Green technologies hogged the limelight for a second day at the Geneva Motor Show on Wednesday, while crisis-hit carmakers shied away from making sales forecasts but pledged to target market share gains.
Fiat unveiled Multiair – a new system of engine valves for the gasoline engine, the latest in a trend towards smaller, more powerful motors that consume less fuel and emit fewer emissions. And fellow Italian manufacturer Pininfarina launched a project to rent out its Bluecar electric vehicle, in a joint venture with France’s Bollore, which is supplying its lithium-metal-polymer battery.
French financier Vincent Bollore told Reuters he would consider taking a stake in the family group if it needed an industrial partner. Bollore makes its own batteries and capacitors in Brittany and these are a key part of the technological challenge for the future of the electrical vehicle. Many large car groups are now also working on the first models.
Peugeot managing director Jean-Philippe Collin declined to give a target for sales of electric vehicles, which the group is due to launch in 2010, in partnership with Mitsubishi Motors. He could not give a target for overall sales of the French brand, but said that its “only ambition” was to boost market share. Renault said yesterday it was sticking to its objective of 20,000-40,000 electric vehicle sales in 2011.
Chevrolet Europe was one of the few carmakers willing to make any sort of prediction for 2009, and said it expected to make a profit.. Volkswagen head Martin Winterkorn earlier this week indicated he also assumed his company would make a profit this year but declined to quantify.
Sports car maker Lamborghini’s chief executive said it would be “a challenge” for the company to make a profit this year, after early sales skidded by nearly 40%.
But government measures to boost demand for new cars and encourage consumers to scrap older, more polluting vehicles, appear to be working, Peugeot’s Collin said, with the company seeing “some good news” in Germany.
German autos industry association the VDA said on Tuesday scrapping incentives helped new car sales in Europe’s biggest market leap by more than a fifth in February.
Carlo Sinceri, president of international motor vehicle manufacturers’ association echoed Collin’s comments in an interview with Reuters, saying that governments had “lost a few months” in implementing help measures, but that they were now starting to show results.
“Even if in January and February many important markets worldwide still had weak results we already have some signs of improvement, especially in the countries where governments have taken the decision to stimulate demand.”
But measures were also needed to help the commercial vehicle market, Sinceri added. “There is still work to do in explaining to governments how serious the situation is,” he said.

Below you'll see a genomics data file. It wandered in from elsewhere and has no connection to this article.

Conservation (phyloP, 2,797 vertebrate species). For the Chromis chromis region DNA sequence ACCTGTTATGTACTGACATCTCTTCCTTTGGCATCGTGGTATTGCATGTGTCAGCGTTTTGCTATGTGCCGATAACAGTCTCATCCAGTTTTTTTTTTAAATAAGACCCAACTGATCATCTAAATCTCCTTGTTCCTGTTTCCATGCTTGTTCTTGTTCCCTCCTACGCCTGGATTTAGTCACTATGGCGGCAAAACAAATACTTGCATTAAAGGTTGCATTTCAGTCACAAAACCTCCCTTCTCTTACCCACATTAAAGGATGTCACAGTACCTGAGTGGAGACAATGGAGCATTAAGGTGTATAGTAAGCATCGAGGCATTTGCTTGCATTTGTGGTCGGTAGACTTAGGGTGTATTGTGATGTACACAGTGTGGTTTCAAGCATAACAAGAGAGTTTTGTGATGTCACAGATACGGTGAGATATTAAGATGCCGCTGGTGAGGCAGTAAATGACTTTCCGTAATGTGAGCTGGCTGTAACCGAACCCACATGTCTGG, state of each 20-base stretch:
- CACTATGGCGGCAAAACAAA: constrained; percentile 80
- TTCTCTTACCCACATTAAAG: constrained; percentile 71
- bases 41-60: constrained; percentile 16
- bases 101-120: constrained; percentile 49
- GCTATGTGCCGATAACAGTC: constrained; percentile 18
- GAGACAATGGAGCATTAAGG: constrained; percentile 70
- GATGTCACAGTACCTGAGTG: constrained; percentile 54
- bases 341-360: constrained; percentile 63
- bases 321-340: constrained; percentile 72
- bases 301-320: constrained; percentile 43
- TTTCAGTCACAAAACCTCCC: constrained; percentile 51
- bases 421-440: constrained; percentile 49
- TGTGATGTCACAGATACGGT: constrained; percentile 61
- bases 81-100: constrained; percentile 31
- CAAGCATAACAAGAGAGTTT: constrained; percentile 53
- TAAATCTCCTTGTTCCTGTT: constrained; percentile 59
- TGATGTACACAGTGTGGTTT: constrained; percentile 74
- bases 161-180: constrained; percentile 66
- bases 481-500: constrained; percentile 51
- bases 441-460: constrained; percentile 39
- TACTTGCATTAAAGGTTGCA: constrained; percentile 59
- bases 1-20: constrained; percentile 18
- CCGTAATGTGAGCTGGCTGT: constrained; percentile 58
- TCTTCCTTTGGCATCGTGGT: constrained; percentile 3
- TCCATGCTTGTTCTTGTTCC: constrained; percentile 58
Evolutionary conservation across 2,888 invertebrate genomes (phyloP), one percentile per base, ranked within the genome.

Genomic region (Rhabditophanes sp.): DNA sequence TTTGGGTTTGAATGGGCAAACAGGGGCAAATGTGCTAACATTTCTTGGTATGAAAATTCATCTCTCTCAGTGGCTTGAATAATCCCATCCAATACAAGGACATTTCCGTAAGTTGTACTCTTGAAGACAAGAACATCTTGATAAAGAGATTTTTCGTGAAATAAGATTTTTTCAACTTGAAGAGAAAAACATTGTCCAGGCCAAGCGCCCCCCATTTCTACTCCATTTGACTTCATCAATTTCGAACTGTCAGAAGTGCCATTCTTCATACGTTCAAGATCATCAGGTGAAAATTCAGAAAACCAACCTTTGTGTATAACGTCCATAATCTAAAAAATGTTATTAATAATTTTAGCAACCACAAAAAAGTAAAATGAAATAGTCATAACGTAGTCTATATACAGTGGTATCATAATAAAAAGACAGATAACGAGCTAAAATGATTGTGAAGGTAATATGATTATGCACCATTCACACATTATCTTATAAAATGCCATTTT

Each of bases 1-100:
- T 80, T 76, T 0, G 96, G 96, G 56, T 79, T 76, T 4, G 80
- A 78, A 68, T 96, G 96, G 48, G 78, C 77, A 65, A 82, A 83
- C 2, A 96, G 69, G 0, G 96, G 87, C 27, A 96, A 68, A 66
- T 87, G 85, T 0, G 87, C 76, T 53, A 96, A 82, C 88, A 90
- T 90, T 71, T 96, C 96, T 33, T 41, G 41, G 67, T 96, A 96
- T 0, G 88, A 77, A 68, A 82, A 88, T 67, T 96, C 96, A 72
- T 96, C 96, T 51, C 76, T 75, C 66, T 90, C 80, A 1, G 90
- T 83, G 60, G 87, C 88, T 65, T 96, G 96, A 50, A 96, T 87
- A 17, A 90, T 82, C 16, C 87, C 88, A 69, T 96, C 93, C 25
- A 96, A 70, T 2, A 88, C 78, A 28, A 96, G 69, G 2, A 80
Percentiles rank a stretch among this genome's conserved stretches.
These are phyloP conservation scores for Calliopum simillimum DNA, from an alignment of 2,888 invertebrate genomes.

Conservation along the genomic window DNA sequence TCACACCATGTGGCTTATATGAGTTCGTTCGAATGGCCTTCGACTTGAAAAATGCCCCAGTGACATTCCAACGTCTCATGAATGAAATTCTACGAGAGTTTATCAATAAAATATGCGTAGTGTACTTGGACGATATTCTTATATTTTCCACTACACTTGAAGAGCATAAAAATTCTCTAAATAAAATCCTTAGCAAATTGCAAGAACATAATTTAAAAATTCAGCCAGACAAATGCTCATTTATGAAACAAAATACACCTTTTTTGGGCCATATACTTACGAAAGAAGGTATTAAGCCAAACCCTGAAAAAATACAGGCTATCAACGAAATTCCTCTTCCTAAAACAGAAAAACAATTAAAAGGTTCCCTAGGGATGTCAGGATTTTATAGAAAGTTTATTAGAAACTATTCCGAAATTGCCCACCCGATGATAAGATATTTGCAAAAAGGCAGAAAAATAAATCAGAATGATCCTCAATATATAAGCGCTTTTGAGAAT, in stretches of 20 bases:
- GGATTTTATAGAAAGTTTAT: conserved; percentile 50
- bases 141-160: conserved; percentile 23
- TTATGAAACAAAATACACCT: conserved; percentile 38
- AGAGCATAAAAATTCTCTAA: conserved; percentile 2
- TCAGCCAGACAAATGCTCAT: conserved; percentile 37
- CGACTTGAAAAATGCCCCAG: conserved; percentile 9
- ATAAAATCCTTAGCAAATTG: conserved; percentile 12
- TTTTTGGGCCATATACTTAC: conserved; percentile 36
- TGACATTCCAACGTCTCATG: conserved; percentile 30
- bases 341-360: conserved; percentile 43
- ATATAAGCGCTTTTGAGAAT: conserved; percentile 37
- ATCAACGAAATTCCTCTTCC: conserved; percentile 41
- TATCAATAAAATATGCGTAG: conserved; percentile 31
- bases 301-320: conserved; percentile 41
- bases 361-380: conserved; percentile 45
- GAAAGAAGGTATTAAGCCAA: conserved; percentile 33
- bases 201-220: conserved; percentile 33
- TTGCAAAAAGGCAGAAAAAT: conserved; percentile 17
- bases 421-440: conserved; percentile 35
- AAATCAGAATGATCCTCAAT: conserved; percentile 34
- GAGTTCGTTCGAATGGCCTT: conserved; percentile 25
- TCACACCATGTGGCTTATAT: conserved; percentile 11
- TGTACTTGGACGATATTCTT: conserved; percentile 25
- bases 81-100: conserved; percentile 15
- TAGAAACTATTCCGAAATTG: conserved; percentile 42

Meanwhile the future of General Motors European units, which include Germany’s Opel and Vauxhall in the UK, remained unclear. Germany’s Deputy Economy Minister Dagmar Woehrl said GM had offered GM Europe €3 billion ($3.76 billion) of help, without giving further details.
German Chancellor Angela Merkel told party colleagues that Opel was not systemically crucial to the German economy, a conservative official said on Wednesday. In contrast ministers in Merkel’s cabinet have frequently said that the government would not allow the failure of financial institutions deemed to be of "systemic relevance" to the German economy.
NISSAN SEES SHARP PLUNGE
Nissan Motor Co, Japan’s third-biggest automaker, expects its global output to fall nearly 30 per cent in April-September, a source familiar with the plans said, as crumbling sales in North America and other main markets trigger production cutbacks throughout the industry.
Caught in a spiral of tight credit and consumer caution, US auto sales plunged more than 41% in February to the lowest level in almost three decades.
Nissan unveiled its April-September target of about 1.3 million vehicles at a briefing for auto parts makers, but gave no target for the second half of the business year due to an uncertain sales outlook, said the source, who was not authorized to speak on the matter publicly.
Nissan spokesman Yuichi Nakagawa said the company had briefed parts makers on its output plans but declined to reveal figures.
The automaker’s production for the current business year to the end of this month is likely to fall 17% to 2.93 million vehicles, missing its February projection by 130,000 units and falling below the 3 million level for the first time in six years, the Nikkei business daily reported on Wednesday.
Toyota Motor Corp’s production is expected to drop 12% on a parent basis in the business year to March 2010, while Honda Motor Co sees a 3-9% slide in output, the paper said.
Nissan, 44%-owned by Renault SA, has predicted a first annual loss in years for this business year, and is taking steps to slim down its operations to return to profit. (Reuters)